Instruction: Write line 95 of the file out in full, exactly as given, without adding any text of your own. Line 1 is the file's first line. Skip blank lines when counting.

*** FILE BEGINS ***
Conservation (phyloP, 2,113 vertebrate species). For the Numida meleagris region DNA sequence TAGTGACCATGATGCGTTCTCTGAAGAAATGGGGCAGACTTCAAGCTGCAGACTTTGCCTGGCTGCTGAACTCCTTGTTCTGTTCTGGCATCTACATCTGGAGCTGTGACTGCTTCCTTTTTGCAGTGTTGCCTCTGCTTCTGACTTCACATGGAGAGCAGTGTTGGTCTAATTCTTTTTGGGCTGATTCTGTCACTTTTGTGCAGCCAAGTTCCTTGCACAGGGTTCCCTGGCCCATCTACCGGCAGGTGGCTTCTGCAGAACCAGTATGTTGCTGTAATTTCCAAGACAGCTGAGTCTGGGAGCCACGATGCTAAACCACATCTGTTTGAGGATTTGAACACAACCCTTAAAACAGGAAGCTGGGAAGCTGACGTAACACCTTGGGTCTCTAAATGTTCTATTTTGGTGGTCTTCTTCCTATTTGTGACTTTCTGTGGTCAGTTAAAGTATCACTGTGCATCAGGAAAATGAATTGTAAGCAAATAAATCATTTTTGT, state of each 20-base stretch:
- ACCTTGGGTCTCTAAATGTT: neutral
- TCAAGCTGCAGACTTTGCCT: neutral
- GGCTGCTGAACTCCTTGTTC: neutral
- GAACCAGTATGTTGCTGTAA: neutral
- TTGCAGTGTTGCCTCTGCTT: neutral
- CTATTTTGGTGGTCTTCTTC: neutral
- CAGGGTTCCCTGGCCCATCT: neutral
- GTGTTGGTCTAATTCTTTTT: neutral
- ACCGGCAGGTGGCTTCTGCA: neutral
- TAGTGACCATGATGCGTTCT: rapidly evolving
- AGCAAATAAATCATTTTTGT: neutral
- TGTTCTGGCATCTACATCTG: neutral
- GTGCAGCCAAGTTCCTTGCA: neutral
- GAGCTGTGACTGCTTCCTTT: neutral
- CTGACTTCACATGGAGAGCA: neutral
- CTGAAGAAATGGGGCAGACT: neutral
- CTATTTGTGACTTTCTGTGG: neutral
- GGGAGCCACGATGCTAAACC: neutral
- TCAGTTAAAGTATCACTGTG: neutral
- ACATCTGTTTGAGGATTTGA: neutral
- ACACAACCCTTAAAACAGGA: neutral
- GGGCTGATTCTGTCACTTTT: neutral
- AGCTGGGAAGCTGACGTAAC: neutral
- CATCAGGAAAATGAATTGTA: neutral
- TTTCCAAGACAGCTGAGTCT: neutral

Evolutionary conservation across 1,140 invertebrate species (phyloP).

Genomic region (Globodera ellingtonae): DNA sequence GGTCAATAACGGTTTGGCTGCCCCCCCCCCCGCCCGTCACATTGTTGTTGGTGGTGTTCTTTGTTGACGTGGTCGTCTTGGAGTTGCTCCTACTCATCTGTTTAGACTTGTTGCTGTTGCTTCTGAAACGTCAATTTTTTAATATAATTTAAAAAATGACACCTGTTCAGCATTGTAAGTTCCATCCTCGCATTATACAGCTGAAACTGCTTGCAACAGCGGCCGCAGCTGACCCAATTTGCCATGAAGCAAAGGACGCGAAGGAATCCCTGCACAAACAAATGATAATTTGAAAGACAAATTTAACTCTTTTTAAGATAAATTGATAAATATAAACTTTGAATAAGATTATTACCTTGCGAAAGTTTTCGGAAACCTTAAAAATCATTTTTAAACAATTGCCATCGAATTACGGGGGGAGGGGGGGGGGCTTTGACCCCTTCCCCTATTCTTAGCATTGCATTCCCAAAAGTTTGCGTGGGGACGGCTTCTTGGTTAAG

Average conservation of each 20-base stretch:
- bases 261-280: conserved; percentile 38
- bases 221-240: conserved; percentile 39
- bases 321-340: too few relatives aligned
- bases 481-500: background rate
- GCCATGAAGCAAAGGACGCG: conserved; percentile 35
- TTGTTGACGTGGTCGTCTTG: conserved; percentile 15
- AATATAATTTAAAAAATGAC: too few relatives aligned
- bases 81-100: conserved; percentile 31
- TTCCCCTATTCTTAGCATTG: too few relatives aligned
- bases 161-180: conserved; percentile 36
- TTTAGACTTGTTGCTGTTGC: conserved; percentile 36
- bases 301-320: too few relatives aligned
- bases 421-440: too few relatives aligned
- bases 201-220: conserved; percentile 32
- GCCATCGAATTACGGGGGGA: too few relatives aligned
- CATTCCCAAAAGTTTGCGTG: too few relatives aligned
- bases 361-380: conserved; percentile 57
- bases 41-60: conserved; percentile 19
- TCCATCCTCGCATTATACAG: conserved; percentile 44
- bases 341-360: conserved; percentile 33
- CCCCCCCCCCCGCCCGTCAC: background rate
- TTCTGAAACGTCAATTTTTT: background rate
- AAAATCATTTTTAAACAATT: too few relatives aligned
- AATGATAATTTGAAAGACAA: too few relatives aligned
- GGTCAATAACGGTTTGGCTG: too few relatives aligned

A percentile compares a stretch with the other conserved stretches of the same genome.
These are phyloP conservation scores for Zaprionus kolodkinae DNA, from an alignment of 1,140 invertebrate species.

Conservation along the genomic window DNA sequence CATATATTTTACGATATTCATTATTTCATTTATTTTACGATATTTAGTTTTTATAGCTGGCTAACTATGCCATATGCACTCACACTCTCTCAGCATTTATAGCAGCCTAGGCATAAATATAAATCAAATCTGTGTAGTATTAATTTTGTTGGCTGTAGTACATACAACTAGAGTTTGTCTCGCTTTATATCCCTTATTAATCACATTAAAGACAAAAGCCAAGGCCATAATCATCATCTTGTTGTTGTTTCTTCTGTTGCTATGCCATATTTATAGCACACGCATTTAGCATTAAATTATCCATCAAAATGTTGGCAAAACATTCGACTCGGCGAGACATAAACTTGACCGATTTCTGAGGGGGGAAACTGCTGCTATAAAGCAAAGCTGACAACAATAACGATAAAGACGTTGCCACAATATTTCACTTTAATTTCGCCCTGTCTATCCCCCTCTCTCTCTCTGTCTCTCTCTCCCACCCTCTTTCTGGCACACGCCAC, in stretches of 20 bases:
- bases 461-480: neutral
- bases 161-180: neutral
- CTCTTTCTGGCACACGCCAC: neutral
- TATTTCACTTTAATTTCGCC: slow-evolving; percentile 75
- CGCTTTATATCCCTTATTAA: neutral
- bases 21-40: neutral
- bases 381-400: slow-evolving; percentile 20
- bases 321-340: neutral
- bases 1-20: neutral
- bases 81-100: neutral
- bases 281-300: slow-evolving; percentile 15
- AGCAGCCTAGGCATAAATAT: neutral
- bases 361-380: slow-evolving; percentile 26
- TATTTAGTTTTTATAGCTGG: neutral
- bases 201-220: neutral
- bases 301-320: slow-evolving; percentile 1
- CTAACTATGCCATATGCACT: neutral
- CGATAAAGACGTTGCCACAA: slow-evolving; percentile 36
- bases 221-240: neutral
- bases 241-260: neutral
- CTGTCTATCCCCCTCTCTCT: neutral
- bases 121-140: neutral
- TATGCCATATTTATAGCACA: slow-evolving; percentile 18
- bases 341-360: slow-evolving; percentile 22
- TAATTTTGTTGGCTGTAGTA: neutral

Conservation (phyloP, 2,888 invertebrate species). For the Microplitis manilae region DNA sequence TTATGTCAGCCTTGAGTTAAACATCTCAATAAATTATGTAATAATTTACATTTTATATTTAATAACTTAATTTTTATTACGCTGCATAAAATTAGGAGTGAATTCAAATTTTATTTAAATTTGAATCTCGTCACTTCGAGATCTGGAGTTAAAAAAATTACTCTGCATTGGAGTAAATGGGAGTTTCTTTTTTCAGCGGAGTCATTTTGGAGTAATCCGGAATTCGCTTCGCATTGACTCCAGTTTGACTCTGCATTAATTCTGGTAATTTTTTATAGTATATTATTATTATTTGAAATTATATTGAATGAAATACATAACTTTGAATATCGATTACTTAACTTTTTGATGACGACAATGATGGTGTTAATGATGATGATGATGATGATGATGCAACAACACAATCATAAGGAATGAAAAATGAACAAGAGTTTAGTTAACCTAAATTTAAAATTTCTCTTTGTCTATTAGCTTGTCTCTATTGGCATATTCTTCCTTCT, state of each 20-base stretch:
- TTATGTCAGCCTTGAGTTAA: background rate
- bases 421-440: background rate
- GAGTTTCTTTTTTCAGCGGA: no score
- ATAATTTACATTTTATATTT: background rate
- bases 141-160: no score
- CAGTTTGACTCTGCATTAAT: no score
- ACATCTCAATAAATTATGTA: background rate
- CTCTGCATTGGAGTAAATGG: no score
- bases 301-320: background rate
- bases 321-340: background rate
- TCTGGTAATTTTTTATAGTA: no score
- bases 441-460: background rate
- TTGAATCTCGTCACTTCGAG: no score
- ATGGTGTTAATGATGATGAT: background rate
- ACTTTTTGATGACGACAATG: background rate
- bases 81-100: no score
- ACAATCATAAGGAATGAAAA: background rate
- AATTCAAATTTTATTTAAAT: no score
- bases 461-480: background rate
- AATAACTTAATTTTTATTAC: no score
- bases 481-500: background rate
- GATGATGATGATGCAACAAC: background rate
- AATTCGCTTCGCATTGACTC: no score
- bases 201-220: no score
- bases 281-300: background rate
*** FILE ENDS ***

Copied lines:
- bases 441-460: background rate